Laws of Productivity

If you think crunch times are a great idea, and working 12+ hour days plus weekends is commendable, then you might be interested in what corporations and scientific studies have reported on the subject.

Laws of Productivity: 8 productivity experiments you don't need to repeat

For instance, the Ford Corporation found that productivity boosted slightly for workers who worked 60 hour work weeks, but after the 4th week showed significant decreases in productivity. In addition, working more than 40 hours per week leads to loss of creativity and bad design decisions. One interesting finding is how workers who work more than 40 hours per week perceive themselves as accomplishing more than they actually are.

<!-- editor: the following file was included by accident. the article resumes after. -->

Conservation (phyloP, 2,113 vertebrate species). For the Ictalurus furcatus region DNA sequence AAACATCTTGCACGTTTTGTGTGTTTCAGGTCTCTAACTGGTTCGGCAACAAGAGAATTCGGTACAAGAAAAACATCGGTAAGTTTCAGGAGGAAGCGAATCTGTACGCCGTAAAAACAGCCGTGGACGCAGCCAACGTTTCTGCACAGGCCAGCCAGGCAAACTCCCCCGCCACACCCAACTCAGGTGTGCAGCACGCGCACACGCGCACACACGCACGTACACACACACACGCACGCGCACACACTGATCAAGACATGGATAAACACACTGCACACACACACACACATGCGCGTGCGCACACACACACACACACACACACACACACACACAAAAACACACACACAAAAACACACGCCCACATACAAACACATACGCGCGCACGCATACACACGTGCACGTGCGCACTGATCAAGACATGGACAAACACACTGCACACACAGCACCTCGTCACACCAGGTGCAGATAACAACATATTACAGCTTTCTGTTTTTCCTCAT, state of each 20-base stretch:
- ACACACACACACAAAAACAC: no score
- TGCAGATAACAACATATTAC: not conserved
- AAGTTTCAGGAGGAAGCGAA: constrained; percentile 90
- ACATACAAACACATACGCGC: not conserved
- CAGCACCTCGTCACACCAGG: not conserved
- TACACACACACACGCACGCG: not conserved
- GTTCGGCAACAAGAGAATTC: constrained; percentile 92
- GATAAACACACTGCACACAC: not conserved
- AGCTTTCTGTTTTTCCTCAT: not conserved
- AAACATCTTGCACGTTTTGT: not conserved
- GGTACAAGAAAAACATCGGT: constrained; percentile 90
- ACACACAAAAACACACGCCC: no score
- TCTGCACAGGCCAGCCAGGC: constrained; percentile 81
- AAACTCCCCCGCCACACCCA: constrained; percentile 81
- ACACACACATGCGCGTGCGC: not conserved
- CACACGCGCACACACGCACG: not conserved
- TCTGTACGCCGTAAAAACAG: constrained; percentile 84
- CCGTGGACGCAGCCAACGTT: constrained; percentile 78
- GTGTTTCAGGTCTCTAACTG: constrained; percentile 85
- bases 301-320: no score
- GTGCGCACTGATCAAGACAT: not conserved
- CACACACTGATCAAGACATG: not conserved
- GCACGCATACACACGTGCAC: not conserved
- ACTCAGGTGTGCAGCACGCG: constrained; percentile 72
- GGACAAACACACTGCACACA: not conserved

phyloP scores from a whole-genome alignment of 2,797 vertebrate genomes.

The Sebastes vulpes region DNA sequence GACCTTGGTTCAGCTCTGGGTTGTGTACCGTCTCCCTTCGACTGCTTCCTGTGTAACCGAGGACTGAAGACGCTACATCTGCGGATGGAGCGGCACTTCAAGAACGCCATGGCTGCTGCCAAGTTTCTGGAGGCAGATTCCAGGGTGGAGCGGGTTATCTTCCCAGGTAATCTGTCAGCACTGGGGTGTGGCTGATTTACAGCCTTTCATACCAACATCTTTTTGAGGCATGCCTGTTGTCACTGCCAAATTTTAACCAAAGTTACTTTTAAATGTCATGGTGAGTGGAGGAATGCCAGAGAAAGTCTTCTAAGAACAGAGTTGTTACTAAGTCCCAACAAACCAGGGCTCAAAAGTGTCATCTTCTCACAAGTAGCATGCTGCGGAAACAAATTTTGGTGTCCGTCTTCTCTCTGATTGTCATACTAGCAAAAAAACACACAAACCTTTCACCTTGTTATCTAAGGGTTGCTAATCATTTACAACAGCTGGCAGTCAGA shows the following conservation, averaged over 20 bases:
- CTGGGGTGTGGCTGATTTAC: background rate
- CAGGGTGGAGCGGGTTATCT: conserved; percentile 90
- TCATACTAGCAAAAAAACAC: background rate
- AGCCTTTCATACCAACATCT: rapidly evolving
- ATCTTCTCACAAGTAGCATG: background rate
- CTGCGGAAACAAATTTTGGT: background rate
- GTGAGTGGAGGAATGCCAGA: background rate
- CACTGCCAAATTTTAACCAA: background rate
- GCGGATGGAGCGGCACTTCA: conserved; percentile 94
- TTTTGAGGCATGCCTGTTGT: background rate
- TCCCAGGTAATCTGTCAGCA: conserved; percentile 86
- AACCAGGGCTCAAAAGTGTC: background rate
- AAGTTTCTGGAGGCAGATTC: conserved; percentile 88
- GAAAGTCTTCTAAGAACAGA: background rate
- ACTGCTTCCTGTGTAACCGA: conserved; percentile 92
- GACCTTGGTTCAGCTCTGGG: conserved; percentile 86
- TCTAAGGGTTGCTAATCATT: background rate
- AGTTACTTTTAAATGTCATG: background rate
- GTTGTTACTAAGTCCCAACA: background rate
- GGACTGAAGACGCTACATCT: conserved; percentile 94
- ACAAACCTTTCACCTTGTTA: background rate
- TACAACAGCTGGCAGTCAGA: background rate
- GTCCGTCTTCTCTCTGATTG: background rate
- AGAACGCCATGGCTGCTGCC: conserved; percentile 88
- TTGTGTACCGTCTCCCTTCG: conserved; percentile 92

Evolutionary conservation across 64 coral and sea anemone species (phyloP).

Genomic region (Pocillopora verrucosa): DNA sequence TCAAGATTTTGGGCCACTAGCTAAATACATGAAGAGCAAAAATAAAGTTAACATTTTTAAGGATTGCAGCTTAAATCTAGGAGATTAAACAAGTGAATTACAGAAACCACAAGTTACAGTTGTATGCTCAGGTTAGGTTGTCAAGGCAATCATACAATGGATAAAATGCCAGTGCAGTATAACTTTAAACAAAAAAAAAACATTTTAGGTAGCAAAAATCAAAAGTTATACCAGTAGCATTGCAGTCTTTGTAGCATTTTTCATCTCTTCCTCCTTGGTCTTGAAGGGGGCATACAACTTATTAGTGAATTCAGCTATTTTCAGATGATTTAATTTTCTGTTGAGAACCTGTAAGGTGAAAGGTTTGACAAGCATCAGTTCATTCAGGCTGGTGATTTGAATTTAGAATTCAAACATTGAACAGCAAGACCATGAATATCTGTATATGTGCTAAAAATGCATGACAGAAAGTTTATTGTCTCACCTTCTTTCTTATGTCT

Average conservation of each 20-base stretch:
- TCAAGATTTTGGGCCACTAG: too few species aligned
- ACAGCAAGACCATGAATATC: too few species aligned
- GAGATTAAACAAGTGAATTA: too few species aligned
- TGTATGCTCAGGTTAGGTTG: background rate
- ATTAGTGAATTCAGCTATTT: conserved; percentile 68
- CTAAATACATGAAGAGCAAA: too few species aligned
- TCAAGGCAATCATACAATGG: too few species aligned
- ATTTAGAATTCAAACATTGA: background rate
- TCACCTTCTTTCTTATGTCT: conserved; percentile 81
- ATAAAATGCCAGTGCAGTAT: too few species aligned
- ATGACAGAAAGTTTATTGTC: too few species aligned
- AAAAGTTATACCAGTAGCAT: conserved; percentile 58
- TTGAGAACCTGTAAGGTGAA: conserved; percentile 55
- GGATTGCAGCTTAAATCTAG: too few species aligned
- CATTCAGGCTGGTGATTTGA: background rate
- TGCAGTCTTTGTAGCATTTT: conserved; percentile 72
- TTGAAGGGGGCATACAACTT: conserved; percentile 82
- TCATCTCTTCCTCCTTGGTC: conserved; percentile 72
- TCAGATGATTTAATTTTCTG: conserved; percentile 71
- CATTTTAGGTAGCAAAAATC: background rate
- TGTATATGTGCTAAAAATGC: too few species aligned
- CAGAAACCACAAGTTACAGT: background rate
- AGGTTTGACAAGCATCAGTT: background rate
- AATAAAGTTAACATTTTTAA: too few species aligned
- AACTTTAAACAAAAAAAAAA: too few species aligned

Jason Fried of 37Signals writes in Rework, "Our culture celebrates the idea of the workaholic. We hear about people burning the midnight oil. They pull all-nighters and sleep at the office. It's considered a badge of honor to kill yourself over a project. No amount of work is too much work.

Not only is workaholism unnecessary, it's stupid. Working more doesn't mean you care more or get more done. It just means you work more."

Posted by Lance Ramoth on Sept 13, 2011